Section 213.5 of the TSS states that a track owner “who knows or has notice that the track does not comply with the requirements of this part” is responsible for remedying the problem in accordance with the TSS. The Fourth Circuit examined the plain language of the Federal Railroad Administration’s (“FRA”) commentary to the 1998 TSS amendments, and found that their reading of the phrase “knows or has notice” was reasonably interpreted to include constructive notice.

The Fourth Circuit then determined the scope of Norfolk Southern’s duty to inspect the track. While the court rejected Harris’ contention that a visual inspection requires someone to look at every part of the track structure, the court concluded that a reasonable visual inspection must be made in light of the surrounding circumstances. In this case, evidence was brought showing that Norfolk Southern knew that the obstruction of coal and debris on the tracks could cause corrosion. Despite this knowledge, Norfolk Southern failed to examine any of the embedded portion of the track over a period of months and years. Thus, the Fourth Circuit determined that any reasonable jury would find that Norfolk Southern breached its duty to inspect.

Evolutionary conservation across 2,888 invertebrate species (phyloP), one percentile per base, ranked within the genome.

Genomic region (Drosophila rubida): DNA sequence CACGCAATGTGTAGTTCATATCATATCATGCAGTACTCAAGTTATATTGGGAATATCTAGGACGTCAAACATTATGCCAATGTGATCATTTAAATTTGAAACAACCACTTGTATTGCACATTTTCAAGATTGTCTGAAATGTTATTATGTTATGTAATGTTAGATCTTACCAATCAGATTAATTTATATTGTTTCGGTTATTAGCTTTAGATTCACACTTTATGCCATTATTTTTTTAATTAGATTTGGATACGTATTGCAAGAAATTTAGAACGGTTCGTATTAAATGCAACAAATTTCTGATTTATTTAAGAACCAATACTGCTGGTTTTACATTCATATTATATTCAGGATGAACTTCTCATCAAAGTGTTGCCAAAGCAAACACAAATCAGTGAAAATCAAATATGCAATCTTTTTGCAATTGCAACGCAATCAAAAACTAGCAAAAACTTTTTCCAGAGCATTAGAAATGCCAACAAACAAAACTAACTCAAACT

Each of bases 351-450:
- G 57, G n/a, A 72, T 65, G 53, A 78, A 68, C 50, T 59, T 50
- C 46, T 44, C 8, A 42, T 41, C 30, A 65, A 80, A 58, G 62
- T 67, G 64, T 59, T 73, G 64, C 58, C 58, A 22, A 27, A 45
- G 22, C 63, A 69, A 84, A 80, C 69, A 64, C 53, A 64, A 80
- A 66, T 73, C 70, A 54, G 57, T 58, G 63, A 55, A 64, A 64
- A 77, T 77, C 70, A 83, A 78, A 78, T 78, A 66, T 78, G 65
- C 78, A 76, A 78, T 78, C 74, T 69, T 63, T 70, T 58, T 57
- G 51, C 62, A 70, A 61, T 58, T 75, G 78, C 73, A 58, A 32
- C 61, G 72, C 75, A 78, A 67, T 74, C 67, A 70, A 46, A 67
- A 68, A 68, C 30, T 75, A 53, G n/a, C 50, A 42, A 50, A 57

Genuine Dispute as to Proximate Cause

The Fourth Circuit concluded that a genuine dispute of material fact existed as to proximate cause. Expert testimony revealed that corrosion could have been detected through ultrasonic testing or digging out coal debris from the damaged parts of the track. However, the court noted that the testimony did not provide that the damage was consistent along the track or that it would necessarily be discovered by digging out sample areas of coal debris. Because a jury could reasonably find that Norfolk Southern’s breach was not the proximate cause of Harris’s injuries, the Fourth Circuit reversed summary judgment on the issue of liability.

Harris Did Not Meet Standard for Punitive Damages

The Fourth Circuit did not find that Norfolk Southern’s conduct met the standard of severe negligence required for an award of punitive damages. The court noted that Norfolk Southern conducted ultrasonic rail testing and visual inspections on a regular basis. While the defect remained undiscovered, the court held that Norfolk Southern’s actions simply did not rise to the near-reckless level of negligence needed to award punitive damages.


For the above reasons, the Fourth Circuit reversed the grant of summary judgment on the issue of Norfolk Southern’s liability, affirmed the grant of summary judgment on Harris’s claim for punitive damages, and remanded to the district court for further proceedings.